Degree Requirements

On admission to the Ph.D. in Criminology Program, a student must complete a 90 semester credit hours across three tiers of graduate coursework. Additionally, students must fulfill other requirements including comprehensive exams, and two writing requirements as follows:

• Coursework: 75 credit hours of graduate study (minus transferred or masters hours)

• Analytical Paper Writing Requirement

• Comprehensive Examination

• Doctoral Dissertation

A grade of "C+" or worse in any graduate class requires that the class be retaken with only one retake allowed per course. If the retake results in a final grade of "C+" or worse, the student will be dropped from the program. In addition, all students must meet the University’s minimum required GPA of 3.0 or higher. See our Criminology Graduate Program Handbook located on our website for more specific requirements.

Semester Credit Hour Requirements

Coursework Tiers and Credit Hours

Tier I

Required Criminology Core Classes: 15 hours

Electives: 15 hours (9 hours in Criminology/6 graduate hours taken in any other subject)

Writing Requirement for Analytical Paper: 6 hours

Total Tier I Hours: 36

Tier II

Required Criminology Core Classes: 12 hours

Required Additional EPPS Methods/Stats Classes: 6 hours

Criminology Electives: 6 hours

Open Electives (in Criminology or any other program/college): 6 hours

Total Tier II Hours: 30

Tier III

Dissertation/Three-Paper Option Research (minimum of 9 hours)

Total Tier III Hours: 9

Total Program Hours: 75 total credit hours minimum beyond BA/BS

27 Hours Core Criminology Courses

6 Hours Analytical Writing

6 Hours Additional EPPS Methods/Stats Classes

15 Hours Criminology Electives

12 Hours Open Electives (any program/college)

9 Hours Dissertation

75 Hours TOTAL

Core Courses

EPPS 6310 Research Design I
CRIM 6300 Proseminar in Criminology
CRIM 6303 Etiology of Crime and Criminality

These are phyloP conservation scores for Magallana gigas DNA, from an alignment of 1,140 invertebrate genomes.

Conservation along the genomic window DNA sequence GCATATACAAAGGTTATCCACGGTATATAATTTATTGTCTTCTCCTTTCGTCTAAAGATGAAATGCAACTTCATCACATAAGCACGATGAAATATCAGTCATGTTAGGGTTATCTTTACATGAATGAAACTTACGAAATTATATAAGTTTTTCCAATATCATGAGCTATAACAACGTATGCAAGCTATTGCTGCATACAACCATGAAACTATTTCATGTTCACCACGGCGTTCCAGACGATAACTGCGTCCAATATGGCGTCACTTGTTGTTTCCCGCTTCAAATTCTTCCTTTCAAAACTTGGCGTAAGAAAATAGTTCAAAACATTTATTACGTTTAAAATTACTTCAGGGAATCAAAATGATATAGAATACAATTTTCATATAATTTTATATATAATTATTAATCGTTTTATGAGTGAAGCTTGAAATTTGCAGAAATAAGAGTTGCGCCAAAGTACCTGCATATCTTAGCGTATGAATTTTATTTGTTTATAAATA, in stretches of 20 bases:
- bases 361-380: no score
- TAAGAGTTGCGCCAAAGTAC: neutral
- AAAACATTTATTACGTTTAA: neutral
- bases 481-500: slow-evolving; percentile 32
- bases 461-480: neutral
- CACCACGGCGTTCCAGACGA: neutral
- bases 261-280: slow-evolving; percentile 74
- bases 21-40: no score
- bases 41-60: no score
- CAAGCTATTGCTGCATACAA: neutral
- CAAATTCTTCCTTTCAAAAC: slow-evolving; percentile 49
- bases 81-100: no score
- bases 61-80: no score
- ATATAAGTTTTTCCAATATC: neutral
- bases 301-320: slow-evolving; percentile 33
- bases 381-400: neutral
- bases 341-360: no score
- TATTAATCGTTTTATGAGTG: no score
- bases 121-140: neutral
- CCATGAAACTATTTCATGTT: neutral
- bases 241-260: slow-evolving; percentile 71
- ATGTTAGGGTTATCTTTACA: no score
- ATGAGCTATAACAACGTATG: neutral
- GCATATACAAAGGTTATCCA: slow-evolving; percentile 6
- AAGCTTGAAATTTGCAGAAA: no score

CRIM 6307 Extent of Crime and Measurement in Criminology
CRIM 6311 Crime and Justice Policy
EPPS 6313 (Intro to Quantitative Methods) or 7316 (Regression and Multivariate Analysis)
CRIM 7300 Advances in Criminology Theory
CRIM 7301 Seminar in Criminology Research
CRIM 6V98 (Analytical Writing) or CRIM 6V96 (Thesis Writing Research) (6 hours)
CRIM 8V99 Dissertation (18 hours)

Criminology Electives

CRIM 6305 Law and Social Control
CRIM 6308 Victimology
CRIM 6309 Communities and Crime
CRIM 6310 Delinquency and Juvenile Justice
CRIM 6313 Corrections
CRIM 6314 Policing
CRIM 6315 Violent Crime
CRIM 6317 Courts
CRIM 6322 Crime Prevention
CRIM 6323 Violence and Gun Control
CRIM 6324 Correlates of Crime and Justice
CRIM 6332 GIS Applications in Criminology
CRIM 6348 Drugs & Crime
CRIM 7342 Qualitative Criminology
CRIM 7351 Advanced Criminological Theory
CRIM 7381 Special Topics in Criminology
CRIM 8V01 Independent Study in Criminology

Sample of Additional Methods/Stats Classes

EPPS 6342 Research Design II
EPPS 6346 Qualitative Research Methods
EPPS 6352 Evaluation Research Methods
EPPS 7318 Structural Equation and Multilevel (Hierarchical) Modeling
EPPS 7344 Categorical and Limited Dependent Variables
EPPS 7368 Spatial Epidemiology
EPPS 7370 Time Series Analysis
EPPS 7370 Applied Multivariate Analysis
EPPS 7386 Survey Research

Last Updated: September 28, 2011